“A Little Flesh We Offer You” – Indian Slaves in New France

We generally don’t think of the French Canadians as slave owners, of either Indians or Africans, but Indian slavery was legalized in what is now Canada in 1709.  In fact, in 1725, half of the colonists who owned a home in Montreal also owned a slave.  The slaves were a mixture of Africans and Panis, Native Americans – but primarily Native Americans because the African trade routes did not favor the Canadian market, did not venture north to the St. Lawrence, and Africans purchased on the Atlantic seaboard were expensive.

The paper, ‘“A Little Flesh We Offer You”: The Origins of Indian Slavery in New France’ tells us that although slaves never constituted more than 5% of the entire population, an extensive network of Indian slavery developed that transformed thousands of Indian men, women and children into commodities.  How this happened may surprise you.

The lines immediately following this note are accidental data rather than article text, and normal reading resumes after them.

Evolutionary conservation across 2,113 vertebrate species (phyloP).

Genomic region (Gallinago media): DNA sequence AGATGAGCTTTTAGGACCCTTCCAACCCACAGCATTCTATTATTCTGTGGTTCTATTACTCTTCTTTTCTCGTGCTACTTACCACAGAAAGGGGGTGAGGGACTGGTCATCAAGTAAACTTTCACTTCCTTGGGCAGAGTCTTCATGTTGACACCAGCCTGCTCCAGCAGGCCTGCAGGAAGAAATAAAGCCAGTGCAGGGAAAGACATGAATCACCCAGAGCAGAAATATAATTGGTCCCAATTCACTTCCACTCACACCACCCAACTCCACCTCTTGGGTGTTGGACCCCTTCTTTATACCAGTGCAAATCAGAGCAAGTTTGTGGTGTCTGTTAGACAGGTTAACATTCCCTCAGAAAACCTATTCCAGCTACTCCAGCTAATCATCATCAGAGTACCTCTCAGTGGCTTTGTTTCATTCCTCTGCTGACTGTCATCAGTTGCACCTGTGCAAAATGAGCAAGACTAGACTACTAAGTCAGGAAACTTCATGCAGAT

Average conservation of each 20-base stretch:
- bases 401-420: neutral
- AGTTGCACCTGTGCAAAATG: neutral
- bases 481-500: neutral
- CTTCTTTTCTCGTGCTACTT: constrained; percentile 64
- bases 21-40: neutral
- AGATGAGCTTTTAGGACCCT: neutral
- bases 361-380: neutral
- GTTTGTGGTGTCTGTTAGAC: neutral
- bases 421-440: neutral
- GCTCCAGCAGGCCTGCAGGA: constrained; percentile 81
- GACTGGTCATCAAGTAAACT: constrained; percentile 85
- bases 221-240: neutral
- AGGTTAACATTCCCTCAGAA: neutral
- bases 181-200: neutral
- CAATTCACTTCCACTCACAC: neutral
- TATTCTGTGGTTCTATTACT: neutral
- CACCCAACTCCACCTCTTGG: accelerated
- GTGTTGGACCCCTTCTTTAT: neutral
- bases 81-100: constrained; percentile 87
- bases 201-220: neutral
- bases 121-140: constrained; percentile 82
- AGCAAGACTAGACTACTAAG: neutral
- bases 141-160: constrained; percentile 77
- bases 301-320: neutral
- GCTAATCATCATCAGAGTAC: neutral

panis map

This map, from the article shows the region where many of the Panis were taken from – Louisiane. See the Gulf of Mexico in the lower right corner.  In addition, many slaves were taken in raids in the Great Plains and made their way east through a Native barter, raid and trade network.  However, due to the demand for slaves, male captives who would formerly have been disfigured or tortured and killed in previous Native vs Native tribal battles were now spared and sold into slavery.

This suggests, of course, that where we find our Native ancestor first appearing in records may not be at all where they originated, especially in Canada.

To read the entire paper, click here.

Suzanne Sommerville, researcher with the French-Canadian Heritage Society of Michigan for nearly 40 years has critiqued the above paper and has some criticisms and corrections to offer.  You can see that paper here and also the parish records up on which her corrections are made here.  These are particularly relevant to Indian naming practices.

Hat tip to the Acadian rootsweb list for this source.

About Roberta Estes

Scientist, author, genetic genealogist. Documenting Native Heritage through contemporaneous records and DNA.
This entry was posted in Canada, Panis, Slaves. Bookmark the permalink.

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